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In the words of the immortal Yogi Berra, "it's like deja vu all over again." Without any undue levity, in an all too familiar scene, an oil rig is reported to have exploded in the Gulf of Mexico. Unlike the BP disaster where 11 workers were killed, all 13 men on the rig have been accounted for. The platform is south of Vermilion Bay, about 100 miles off the Louisiana coast, west of the site of BP's well.
A helicopter flying over the oil platform site spotted the explosion on the morning of September 2, according to the Miami Herald. The workers were in the water, but recovered by a offshore service vessel, the Crystal Clear, a Coast Guard Commander told the Herald. Only one person was injured, but all were sent to Terrebonne General Medical Center in Houma to be examined.
The platform which exploded is known as the Vermilion Oil Platform 380 and is owned by Mariner Energy of Houston, Tx. Melissa Schwartz, spokeswoman for the Bureau of Energy Management Regulation and Enforcement told the Herald the platform was authorized to produce oil and gas at the current water depth, but recently had not been in active production. The platform is in about 340 feet of water.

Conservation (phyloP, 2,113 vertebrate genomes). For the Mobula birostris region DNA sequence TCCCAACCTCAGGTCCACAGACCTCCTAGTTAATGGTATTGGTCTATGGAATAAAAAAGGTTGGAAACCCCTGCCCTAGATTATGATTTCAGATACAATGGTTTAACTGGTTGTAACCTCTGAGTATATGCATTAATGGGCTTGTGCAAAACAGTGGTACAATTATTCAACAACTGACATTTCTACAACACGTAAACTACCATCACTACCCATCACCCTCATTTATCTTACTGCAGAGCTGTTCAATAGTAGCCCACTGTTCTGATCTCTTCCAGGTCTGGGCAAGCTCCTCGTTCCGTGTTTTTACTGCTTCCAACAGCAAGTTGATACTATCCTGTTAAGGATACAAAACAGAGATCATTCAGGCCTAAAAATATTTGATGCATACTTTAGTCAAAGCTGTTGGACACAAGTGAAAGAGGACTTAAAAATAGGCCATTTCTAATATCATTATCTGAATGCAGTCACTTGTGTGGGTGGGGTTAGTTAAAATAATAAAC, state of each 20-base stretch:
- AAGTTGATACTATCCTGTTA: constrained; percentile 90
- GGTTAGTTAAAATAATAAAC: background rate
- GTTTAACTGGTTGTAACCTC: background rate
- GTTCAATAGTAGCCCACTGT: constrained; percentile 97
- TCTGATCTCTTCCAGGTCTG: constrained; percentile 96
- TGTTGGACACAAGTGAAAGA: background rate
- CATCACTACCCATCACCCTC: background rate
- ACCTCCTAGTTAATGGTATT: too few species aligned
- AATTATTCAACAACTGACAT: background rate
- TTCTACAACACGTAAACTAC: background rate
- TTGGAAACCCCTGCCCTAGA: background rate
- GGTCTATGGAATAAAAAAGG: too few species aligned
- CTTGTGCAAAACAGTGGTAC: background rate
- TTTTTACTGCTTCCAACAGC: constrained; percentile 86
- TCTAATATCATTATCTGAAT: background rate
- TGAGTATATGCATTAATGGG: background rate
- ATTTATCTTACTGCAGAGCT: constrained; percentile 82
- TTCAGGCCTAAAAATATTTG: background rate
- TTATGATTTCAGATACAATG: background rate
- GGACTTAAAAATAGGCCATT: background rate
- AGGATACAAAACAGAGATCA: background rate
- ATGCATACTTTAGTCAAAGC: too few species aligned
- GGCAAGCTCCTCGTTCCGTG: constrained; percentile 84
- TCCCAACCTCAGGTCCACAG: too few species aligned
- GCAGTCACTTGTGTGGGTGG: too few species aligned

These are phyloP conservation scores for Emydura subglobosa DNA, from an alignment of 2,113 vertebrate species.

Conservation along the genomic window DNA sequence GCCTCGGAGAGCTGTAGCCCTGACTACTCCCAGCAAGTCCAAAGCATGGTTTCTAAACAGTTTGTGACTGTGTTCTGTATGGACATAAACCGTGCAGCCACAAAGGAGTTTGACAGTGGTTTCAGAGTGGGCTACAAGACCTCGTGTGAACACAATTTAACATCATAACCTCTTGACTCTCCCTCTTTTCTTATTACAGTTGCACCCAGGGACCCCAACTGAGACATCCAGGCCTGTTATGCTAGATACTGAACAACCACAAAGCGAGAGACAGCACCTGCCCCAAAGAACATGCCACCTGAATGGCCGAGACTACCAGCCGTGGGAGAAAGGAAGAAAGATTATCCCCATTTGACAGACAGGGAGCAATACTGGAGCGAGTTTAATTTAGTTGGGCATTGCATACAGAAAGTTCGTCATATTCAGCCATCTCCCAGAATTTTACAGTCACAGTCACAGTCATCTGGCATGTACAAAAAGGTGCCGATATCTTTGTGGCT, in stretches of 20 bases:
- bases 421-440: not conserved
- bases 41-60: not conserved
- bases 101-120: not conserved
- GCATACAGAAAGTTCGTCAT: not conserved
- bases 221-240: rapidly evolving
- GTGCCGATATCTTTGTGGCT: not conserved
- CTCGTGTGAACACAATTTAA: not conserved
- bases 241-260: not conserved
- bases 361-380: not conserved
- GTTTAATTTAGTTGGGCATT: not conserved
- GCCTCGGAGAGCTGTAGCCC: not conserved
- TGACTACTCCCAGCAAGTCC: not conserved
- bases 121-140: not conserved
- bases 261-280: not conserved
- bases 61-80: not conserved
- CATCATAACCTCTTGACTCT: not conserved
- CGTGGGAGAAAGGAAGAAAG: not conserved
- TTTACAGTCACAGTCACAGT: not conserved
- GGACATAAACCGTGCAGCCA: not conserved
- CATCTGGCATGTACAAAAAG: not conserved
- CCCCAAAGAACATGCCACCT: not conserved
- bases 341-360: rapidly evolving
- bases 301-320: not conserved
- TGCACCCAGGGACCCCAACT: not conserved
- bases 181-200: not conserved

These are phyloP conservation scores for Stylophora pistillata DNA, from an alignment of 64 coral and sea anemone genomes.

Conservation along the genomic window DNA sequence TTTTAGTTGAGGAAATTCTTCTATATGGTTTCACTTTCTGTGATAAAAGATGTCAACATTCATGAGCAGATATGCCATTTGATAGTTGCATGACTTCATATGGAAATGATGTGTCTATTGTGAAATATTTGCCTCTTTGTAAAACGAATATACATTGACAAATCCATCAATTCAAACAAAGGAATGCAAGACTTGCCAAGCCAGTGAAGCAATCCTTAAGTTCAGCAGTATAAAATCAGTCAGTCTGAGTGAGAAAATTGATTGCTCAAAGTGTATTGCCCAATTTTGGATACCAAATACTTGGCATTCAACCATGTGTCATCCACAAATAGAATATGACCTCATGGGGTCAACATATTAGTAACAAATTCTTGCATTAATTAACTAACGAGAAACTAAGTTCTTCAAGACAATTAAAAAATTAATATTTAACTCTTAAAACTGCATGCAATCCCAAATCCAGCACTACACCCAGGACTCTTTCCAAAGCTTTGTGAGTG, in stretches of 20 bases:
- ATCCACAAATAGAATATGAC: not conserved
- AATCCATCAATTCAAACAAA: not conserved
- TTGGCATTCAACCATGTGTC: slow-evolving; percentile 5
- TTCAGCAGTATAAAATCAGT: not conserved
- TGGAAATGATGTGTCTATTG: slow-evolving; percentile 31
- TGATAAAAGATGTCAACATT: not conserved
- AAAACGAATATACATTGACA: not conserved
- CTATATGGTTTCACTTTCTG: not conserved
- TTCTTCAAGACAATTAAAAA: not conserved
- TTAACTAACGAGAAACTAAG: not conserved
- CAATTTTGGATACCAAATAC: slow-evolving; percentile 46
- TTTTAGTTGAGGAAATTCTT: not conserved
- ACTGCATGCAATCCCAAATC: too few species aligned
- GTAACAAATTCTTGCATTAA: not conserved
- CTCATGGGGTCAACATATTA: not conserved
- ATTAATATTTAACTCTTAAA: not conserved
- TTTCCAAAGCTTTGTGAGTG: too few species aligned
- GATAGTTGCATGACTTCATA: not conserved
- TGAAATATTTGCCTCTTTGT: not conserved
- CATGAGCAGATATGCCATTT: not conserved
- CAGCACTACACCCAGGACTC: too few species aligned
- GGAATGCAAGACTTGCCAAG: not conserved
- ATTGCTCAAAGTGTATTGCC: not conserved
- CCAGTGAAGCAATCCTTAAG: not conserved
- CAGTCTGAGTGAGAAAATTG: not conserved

This past April, plans to purchase Mariner Energy were announced by Apache Corp, another independent petroleum company.
According to Forbes, the Coast Guard has said the fire on the rig was still burning as of early afternoon, but was under control. The Vermilion well does not appear it would supply anywhere near the volume of oil of the BP well. In a filing made last year, Mariner Energy said it expected Vermillion 380 to produce up to 4,000 barrels of oil a per day.
News of this explosion comes just as BP is attempting to remove the cap that ended its three-month oil spill in the Gulf. The Associated Press reports the next step will be to raise a massive, failed piece of equipment and prepare a final seal on the broken well. Work continues too on finding compensation for the many people harmed by the spill.